Cache Of 70,000 Leaked OkCupid Profiles Taken Down Following Copyright Notice

Cache Of 70,000 Leaked OkCupid Profiles Taken Down Following Copyright Notice


OkCupid has filed a DMCA claim against the dataset uploaded online containing leaked information of 70,000 user profiles. The data has since been taken down, with the researchers behind the act still claiming that they did nothing wrong.
( Don Hankins | Flickr )

Last week, a team of Danish researchers intentionally leaked information of 70,000 profiles on online dating website OkCupid.

The researchers used automated software to scrape data from the profiles of users and then published the information online on the Open Science Framework. The real names of the users remain hidden, but their user names and locations are accessible, along with their answers to the questions asked by the website and its app.

The researchers underlined the fact that the data was publicly available, but collecting information on a massive scale without the consent of users could be considered a major privacy breach. Many privacy advocates have called the actions of the researchers as unethical.

In the latest update regarding the incident, the Open Science Framework has taken down the dataset uploaded by the researchers. The data was removed due to a copyright notice that was sent by OkCupid to the website.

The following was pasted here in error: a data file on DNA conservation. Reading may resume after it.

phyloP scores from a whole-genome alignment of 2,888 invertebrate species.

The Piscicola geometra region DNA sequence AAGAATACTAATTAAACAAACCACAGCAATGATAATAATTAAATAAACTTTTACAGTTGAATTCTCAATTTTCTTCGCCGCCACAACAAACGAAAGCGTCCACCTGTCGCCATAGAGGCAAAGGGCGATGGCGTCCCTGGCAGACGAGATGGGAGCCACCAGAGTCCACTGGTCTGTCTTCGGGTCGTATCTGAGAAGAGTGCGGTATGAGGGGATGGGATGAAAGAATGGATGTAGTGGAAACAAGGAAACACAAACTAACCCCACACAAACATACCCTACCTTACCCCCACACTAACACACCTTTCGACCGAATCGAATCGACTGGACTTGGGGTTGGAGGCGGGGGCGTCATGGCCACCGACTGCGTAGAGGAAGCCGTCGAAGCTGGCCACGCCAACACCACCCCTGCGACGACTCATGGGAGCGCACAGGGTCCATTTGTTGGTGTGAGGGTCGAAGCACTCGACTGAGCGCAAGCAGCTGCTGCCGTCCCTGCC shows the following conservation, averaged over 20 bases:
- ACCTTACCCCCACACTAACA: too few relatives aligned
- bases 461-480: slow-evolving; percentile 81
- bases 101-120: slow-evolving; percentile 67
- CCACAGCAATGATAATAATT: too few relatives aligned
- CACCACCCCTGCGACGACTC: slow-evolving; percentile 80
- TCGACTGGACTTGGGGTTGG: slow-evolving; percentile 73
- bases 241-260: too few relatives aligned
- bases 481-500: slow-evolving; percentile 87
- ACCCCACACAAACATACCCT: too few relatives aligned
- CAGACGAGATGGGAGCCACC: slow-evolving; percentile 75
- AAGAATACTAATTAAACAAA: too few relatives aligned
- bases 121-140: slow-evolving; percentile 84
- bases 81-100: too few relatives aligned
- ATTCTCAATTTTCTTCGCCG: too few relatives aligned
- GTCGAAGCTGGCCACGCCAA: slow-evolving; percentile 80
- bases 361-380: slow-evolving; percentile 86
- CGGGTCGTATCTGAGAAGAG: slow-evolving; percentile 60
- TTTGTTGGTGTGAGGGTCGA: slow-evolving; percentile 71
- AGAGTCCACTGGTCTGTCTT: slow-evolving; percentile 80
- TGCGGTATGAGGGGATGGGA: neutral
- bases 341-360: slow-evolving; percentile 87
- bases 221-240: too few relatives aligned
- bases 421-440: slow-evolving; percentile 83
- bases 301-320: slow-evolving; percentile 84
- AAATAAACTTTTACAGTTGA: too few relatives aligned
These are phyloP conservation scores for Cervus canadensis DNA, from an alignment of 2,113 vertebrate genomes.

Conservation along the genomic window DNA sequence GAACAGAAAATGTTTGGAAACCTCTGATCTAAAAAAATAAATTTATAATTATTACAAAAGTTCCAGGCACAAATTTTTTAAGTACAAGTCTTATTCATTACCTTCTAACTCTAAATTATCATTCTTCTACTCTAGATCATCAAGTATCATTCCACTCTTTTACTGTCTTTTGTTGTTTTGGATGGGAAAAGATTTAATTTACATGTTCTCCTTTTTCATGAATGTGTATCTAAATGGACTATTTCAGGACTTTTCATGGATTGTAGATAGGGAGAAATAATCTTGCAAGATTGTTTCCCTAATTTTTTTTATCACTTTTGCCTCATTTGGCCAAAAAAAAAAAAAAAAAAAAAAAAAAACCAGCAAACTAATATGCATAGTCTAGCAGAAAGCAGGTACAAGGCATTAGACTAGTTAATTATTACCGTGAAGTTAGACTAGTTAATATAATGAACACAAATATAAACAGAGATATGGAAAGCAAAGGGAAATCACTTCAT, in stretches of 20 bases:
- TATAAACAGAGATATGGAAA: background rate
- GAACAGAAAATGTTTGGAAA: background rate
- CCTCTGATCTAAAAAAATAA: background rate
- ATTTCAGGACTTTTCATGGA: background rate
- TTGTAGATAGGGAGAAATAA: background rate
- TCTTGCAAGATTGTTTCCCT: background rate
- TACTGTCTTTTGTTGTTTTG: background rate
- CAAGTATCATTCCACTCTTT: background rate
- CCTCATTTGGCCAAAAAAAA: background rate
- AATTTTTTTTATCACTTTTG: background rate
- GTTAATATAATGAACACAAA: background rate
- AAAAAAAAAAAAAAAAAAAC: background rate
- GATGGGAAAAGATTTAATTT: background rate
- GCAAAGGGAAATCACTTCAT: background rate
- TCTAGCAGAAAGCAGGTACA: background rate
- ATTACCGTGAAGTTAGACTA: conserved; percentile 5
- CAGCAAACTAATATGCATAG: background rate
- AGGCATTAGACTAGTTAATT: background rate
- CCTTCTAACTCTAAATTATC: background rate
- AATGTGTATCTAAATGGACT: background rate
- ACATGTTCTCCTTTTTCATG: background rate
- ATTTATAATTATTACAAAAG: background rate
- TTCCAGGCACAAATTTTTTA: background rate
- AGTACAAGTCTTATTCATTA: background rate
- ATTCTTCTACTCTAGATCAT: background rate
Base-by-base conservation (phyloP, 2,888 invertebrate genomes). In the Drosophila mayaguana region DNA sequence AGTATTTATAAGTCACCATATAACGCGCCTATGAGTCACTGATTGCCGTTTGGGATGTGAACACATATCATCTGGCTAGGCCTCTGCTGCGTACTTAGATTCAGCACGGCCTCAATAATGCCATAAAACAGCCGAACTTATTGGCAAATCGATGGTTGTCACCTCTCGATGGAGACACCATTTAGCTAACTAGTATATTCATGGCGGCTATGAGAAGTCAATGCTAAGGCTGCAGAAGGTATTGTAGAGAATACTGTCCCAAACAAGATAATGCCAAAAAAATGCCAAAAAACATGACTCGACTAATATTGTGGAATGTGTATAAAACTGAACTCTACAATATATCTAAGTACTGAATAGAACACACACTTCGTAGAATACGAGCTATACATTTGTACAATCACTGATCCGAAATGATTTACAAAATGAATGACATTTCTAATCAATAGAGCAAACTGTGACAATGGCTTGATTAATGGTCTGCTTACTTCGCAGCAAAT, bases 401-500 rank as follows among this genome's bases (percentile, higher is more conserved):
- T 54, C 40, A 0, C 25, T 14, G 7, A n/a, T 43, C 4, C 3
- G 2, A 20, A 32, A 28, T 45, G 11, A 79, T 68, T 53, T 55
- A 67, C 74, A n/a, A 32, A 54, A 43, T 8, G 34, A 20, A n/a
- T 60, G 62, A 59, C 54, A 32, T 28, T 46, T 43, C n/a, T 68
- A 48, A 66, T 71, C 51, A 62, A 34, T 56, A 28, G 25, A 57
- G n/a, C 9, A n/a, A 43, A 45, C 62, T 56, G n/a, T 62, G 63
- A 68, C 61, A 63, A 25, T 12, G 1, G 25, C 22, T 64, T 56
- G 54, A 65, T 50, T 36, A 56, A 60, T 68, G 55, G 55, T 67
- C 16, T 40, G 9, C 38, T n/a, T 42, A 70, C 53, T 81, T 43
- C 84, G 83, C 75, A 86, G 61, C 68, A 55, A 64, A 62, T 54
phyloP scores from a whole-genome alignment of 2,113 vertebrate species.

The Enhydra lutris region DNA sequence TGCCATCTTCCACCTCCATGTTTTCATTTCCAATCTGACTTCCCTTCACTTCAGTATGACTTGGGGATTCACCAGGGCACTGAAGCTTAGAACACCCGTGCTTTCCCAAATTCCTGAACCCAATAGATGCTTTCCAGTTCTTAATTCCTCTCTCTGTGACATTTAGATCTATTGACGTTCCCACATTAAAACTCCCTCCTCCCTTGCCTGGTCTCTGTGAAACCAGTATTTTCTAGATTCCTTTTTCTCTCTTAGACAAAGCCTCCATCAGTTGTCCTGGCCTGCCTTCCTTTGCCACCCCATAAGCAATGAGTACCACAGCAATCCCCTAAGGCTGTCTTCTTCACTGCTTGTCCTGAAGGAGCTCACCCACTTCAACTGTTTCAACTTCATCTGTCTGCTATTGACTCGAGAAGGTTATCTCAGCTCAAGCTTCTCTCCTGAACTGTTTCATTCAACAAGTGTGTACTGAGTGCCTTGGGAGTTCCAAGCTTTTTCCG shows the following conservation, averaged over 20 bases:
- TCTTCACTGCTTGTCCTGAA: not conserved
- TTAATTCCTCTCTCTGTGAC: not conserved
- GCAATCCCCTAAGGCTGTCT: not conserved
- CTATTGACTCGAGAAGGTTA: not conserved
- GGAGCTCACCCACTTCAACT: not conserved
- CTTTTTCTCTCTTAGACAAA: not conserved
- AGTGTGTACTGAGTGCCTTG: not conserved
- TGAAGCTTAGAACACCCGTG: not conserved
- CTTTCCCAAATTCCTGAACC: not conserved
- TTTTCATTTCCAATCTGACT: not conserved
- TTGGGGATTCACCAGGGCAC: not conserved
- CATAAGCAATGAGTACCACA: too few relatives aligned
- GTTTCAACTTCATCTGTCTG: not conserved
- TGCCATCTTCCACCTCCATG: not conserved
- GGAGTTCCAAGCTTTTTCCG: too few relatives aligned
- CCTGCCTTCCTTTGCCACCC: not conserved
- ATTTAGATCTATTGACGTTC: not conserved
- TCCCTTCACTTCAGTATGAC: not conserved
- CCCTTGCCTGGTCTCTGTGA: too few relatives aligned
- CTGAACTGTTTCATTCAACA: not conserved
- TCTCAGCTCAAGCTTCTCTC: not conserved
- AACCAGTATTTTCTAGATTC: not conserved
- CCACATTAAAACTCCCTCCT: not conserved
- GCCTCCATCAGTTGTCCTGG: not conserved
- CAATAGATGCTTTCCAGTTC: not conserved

“The repository is currently unavailable due to a [Digital Millennium Copyright Act] claim sent by OkCupid. It’s unclear to me which part they claim copyright on,” said Emil Kirkegaard, a masters student at Denmark’s Aarhus University and one of the researchers behind the debacle.

The DMCA, a law in the United States that allows companies to request for data to be taken down from websites, is often utilized by companies to prevent hacked data from being shared.

Aarhus University has disavowed Kirkegaard, claiming that his research and his methods are not considered to be practices tolerated by the institution. The university has launched its own investigation into the case.

Kirkegaard and his fellow researchers believed that they did not need to ask permission from OkCupid’s users, as all the information from the profiles can be searched through Google. The researchers did not expect their work to lead to such controversy, as they only wanted to contribute a dataset to the Open Science Framework that other researchers can use.

Photo: Don Hankins | Flickr